There are many causes of dry eyes, and this very uncomfortable condition can cause long-term damage to the surface of the eye. Because the tears contain not just salt water, but several other ingredients that have been shown to have a positive effect on reducing the growth of bacteria, a lack of adequate tears is a real threat. The sooner this condition is treated, the better.
If there are indications that the tear film is inadequate, and especially if the patient suffers from inflammatory disease such as lupus or acne rosacea, or if the eyecare specialist suspects the decrease in quantity of the tears is due to underlying inflammation, there is a treatment available called Restasis. Many clinicians believe that inflammation is the underlying cause of most dry eye cases.
Restasis is not a lubricant or replacement eye drop, but a prescription medicine, 0.05% cyclosporine, which helps the eyes regain and recover the ability to produce more tears. In other words, it can lead to the eyes producing more of their own tears, a better solution in the long term than trying to replace them artificially. Inflammation can cause a decrease in the signals which tell the lacrimal glands to produce more tears, which leads to reduced tear quantity. By treating the inflammation, Restasis can help rebalance the amount of tears available in the eye.
Before Restasis was approved for the treatment of dry eyes, four clinical studies were done in over one thousand patients with moderate to severe dry eyes. Of those patients using Restasis (The control group was given only the eye drop, without the active ingredient of Restasis.) a significant increase in the production of tears was found after six months of use. The effect was present in about 15% of the patients treated.
Ocular lubricants and replacement tears certainly have their place in the treatment of dry eyes. For one thing, they can almost always give patients immediate relief of symptoms, but, unfortunately, their effects are only temporary, sometimes lasting only minutes, and patients must use them often for effectiveness. It can be difficult for the average person to keep using them during daily life. Restasis treats the tear deficiency by reducing the inflammation. It is the only therapeutic eye drop for dry eyes that is not an eye lubricant or replacement, but an anti-inflammatory drug.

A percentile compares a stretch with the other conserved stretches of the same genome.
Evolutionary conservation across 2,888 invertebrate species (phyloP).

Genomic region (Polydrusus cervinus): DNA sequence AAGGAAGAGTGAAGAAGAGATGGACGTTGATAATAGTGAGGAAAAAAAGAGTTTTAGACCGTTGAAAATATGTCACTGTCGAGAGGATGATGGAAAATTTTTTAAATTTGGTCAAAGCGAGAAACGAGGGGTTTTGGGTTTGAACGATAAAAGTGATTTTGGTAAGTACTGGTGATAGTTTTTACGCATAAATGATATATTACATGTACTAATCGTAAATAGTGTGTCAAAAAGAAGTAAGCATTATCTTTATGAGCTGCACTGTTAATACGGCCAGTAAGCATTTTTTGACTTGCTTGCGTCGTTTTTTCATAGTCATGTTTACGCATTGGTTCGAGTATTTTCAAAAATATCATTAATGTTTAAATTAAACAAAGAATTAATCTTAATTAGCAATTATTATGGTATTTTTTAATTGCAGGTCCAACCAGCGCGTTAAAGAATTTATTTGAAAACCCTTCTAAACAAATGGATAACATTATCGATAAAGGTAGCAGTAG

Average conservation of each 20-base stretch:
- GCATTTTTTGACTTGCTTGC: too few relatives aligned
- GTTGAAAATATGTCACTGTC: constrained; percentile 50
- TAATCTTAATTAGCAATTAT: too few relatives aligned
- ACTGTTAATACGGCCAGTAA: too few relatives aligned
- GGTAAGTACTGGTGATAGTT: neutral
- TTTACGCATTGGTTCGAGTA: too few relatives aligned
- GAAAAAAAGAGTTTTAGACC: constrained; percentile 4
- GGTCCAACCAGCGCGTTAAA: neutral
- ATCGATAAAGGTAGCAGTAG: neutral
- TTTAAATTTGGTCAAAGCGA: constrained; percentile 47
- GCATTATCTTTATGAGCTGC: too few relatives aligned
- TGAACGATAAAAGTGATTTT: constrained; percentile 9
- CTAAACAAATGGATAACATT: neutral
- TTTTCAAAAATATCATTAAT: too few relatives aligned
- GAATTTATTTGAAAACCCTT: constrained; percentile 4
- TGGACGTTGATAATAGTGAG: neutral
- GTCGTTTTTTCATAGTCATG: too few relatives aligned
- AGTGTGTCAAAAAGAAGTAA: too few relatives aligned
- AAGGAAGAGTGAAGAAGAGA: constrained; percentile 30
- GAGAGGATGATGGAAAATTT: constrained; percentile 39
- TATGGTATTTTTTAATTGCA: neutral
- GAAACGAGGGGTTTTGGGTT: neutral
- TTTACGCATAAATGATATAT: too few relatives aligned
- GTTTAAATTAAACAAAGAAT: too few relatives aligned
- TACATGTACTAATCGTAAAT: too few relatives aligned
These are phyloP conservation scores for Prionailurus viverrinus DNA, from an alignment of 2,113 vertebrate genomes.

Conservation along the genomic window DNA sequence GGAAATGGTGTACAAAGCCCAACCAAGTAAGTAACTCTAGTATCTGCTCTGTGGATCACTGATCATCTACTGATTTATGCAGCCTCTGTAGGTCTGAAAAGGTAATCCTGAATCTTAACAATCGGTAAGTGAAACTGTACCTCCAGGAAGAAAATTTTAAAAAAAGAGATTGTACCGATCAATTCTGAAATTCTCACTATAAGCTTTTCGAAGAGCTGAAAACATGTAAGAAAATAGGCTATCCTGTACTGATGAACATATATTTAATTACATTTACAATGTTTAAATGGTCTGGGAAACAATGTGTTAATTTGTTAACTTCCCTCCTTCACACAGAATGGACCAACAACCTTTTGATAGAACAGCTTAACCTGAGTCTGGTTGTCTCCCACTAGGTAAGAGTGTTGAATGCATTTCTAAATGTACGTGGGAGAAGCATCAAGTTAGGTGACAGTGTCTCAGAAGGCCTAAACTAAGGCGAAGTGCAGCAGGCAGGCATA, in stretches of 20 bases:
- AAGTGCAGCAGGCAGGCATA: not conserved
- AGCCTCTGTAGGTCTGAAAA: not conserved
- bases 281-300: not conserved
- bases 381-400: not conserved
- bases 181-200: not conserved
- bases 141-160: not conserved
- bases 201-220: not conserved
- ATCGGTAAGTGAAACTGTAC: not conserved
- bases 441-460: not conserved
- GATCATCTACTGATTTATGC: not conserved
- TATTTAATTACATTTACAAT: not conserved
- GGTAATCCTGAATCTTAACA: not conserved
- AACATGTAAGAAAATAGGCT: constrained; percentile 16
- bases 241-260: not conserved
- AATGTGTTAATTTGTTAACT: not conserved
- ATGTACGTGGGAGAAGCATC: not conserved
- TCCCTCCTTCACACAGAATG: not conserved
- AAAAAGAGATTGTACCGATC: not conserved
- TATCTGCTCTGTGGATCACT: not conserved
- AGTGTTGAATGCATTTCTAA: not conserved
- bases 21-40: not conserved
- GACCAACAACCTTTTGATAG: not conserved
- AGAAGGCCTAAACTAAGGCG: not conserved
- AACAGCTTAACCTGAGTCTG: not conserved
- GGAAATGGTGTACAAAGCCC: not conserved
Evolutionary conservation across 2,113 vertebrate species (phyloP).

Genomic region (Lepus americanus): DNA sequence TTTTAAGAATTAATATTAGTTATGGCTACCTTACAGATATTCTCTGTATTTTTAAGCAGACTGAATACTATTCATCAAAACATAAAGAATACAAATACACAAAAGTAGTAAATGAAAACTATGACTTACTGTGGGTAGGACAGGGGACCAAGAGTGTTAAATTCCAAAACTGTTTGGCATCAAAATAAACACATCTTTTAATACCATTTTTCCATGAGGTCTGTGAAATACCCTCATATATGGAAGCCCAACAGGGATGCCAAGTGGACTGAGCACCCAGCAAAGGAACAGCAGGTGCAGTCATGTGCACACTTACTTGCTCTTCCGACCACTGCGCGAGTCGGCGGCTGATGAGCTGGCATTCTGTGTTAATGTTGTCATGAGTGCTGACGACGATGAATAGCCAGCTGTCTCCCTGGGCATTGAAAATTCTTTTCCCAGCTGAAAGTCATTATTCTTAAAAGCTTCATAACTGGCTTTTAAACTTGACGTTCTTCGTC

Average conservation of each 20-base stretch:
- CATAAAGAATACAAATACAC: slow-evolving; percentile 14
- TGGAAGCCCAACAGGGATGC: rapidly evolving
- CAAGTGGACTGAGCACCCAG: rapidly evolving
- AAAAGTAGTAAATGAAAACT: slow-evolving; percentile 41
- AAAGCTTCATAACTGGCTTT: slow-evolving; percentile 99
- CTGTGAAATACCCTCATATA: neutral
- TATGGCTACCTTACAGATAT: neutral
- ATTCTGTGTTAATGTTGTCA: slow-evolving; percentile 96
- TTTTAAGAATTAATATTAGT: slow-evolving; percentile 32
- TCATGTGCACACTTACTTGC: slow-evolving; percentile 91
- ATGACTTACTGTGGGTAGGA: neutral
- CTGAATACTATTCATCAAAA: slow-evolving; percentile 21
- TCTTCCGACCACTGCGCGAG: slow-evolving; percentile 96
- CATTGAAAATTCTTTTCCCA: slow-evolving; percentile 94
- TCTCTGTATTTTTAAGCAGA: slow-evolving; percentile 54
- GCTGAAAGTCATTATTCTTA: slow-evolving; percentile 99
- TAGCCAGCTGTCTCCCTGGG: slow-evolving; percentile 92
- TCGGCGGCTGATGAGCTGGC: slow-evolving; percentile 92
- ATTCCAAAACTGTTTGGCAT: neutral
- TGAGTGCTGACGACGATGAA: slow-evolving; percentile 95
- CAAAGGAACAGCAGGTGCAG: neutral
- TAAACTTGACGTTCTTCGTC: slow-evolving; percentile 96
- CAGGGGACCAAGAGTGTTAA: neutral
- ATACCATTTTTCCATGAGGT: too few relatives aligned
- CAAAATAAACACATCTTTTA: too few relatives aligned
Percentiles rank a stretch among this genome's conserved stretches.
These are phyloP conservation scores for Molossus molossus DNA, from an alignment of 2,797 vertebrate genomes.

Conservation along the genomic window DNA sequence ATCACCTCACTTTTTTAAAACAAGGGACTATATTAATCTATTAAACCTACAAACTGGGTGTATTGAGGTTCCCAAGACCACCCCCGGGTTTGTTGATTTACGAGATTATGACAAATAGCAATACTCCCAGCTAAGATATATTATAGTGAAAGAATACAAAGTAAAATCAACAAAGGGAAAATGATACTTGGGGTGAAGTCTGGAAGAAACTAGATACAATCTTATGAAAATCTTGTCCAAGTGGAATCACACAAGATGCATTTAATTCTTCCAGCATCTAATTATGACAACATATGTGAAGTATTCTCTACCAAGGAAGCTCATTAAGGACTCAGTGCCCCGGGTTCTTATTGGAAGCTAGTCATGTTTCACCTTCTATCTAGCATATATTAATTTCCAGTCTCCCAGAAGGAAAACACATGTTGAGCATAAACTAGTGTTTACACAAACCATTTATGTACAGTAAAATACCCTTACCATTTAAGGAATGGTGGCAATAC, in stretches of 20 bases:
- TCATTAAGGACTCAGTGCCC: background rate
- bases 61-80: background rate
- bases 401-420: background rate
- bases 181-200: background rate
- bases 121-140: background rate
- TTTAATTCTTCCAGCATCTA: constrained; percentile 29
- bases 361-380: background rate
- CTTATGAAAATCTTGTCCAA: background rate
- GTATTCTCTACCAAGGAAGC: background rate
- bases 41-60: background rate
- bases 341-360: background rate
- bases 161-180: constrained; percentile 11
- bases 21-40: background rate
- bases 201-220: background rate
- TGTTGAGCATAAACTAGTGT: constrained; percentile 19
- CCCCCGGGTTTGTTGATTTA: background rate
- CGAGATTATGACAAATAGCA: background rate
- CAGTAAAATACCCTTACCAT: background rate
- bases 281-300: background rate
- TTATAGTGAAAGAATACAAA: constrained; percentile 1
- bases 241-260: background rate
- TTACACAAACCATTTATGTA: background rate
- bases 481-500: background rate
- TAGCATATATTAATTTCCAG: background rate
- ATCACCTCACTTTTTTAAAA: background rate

With regular use over time, the eye should begin to manufacture more of its own tears, relieving symptoms. Patients should be aware, however, that relief will not be instant, but might not be noticeable for up to three to six months. Meanwhile, it is important to continue its daily use, as instructed by the eyecare specialist.
There are two factors which may interfere with successful use of Restasis: the first is the cost of the medication, and the second is its side effects.
Restasis is packaged in single-use vials, in packs of 30 or 60 vials. The manufacturer, Allergan, recommends that one drop should be used in each eye, twice a day, about 12 hours apart. Patients are instructed to open a new vial, insert one drop into each eye immediately after opening, and to discard any remaining fluid and the vial. Following these instructions, the patient will use two vials of Restasis a day, so one package of 60 vials will be a one-month supply.
Insurance coverage for Restasis varies by insurer, and patient co-pay amounts vary widely. Without insurance drug coverage, a package of 60 one-use vials, costs about $350.00. There are several programs that help patients get the medication at a lower cost, utilizing coupons and reduced pricing for qualifying persons. Most individuals who have drug coverage under their medical insurance will have co-pay amounts of $20 to $50 per month, but this does vary widely.